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Hera Hub Authors' Salon Jan 27, 2015

This panel discussion will feature award-winning children’s writer Edith Hope Fine, Nancy Johnson (Shenandoah: Daughter of the Stars), and Linda Scott, founder of eFrog Press.

60 other events on Tuesday, January 27
 
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The World Fare
Dumplings, borscht and Stroganoff highlight the La Mesa eatery’s menu

 

 
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Wednesday, Nov 07, 2012

Michael Turko gets a theme song

Blackout Party pays tribute to KUSI personality—plus, more music news

By Peter Holslin
smoking1 Michael Turko
- Photo courtesy: KUSI

KUSI personality Michael Turko has a new theme song. Written and recorded by local country-rockers Blackout Party, the rollicking, 30-second tune and accompanying YouTube video celebrates Turko’s sharp instincts and nononsense mustache.

Turko, who’s both admired and feared for his “Turko Files” segment, tells CityBeat that he loves the song. He played the video on his show last Thursday and says the station is interested in using it for a promo clip.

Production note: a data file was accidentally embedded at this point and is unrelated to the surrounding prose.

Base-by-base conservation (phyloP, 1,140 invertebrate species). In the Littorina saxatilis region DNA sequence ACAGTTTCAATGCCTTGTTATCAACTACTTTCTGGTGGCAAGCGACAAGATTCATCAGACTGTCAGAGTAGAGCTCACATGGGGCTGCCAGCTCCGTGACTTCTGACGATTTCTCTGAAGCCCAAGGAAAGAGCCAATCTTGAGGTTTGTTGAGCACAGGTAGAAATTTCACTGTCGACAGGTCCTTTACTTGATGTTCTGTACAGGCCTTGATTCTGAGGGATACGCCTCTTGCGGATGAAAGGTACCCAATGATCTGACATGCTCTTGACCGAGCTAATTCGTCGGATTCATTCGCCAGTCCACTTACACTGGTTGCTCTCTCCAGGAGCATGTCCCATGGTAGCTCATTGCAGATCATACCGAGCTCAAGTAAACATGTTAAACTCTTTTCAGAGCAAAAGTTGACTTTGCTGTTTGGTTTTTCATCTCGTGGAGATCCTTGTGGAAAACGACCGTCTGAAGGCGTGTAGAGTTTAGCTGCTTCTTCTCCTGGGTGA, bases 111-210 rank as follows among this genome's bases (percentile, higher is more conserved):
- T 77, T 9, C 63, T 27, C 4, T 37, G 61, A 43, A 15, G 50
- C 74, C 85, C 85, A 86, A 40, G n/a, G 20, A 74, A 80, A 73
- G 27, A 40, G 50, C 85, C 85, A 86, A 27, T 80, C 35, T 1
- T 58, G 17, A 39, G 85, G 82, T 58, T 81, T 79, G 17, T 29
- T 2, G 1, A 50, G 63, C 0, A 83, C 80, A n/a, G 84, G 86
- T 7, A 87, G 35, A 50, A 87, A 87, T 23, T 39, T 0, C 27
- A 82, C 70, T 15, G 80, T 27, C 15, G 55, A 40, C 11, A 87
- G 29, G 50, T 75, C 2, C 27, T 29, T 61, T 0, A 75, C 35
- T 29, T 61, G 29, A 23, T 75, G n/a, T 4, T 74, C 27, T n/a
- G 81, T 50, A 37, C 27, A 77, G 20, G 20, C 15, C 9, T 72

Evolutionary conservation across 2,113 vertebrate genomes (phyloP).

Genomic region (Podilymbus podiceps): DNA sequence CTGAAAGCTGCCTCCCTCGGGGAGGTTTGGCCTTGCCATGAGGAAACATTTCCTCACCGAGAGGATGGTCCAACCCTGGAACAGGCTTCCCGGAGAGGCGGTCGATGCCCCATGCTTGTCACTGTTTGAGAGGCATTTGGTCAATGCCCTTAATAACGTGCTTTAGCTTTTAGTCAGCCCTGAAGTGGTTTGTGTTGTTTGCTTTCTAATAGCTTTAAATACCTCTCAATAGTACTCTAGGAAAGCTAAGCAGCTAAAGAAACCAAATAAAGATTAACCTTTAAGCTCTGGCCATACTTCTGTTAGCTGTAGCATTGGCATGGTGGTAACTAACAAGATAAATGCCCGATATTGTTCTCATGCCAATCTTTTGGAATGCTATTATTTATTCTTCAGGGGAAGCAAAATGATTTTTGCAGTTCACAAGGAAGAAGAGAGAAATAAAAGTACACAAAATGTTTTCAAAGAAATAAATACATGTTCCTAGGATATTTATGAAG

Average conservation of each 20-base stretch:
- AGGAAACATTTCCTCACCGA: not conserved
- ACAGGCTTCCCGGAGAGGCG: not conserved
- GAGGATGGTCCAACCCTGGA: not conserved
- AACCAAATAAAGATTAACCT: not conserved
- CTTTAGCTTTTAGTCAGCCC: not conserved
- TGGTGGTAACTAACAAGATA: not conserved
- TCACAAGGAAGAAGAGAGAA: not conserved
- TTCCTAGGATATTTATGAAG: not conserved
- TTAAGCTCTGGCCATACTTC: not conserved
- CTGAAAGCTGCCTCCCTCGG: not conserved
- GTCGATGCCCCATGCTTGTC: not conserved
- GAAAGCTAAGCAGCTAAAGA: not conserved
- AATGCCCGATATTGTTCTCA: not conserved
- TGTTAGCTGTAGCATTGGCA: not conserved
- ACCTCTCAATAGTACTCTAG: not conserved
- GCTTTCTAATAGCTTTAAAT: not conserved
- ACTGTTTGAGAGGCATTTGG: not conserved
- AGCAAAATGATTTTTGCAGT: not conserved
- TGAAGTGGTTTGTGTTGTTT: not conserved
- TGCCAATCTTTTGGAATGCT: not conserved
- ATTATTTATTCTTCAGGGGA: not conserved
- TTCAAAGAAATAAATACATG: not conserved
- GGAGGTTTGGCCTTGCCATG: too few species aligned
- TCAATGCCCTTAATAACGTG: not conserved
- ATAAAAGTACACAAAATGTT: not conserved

Blackout Party frontman Brian Holwerda says he’s long regarded Turko as a larger-than-life local character. Though Holwerda isn’t an avid “Turko Files” viewer, he’s impressed by Turko’s musical side: The reporter is a former member of the Guild of American Luthiers, and he builds guitars, violins and other stringed instruments in a big workshop.

Holwerda also digs Turko’s ponytail, which he keeps tucked away while on camera.

“He’s like a Hessian rocker at heart,” Holwerda says.


More than a year ago, indie-rockers Ninja Love got a phone call from a guy in Amsterdam who discovered the local duo on Bandcamp. He liked their music and offered them a contract with MassiveTalent, an international group that gets licensing deals for artists. They signed the deal.

Now, their song “Gentle Sea Beast” is being used in a South American commercial for Axe body spray. Drummer Matt Liebowitz says the ad’s been shown in Argentina, and their contract with Axe says it’ll also appear in other South American countries. In exchange, Liebowitz says, the duo’s been paid a “surprising” sum. He wouldn’t say how much.

“We play a show, like, every two months. No one knows us,” he notes with amazement. “I never thought [the ad] was real. … I was like, ‘Maybe somebody just made that. Maybe this is all part of some elaborate scam.’”

Email peterh@sdcitybeat.com or follow him on Twitter at @peterholslin.




 
 
 
 
 
 
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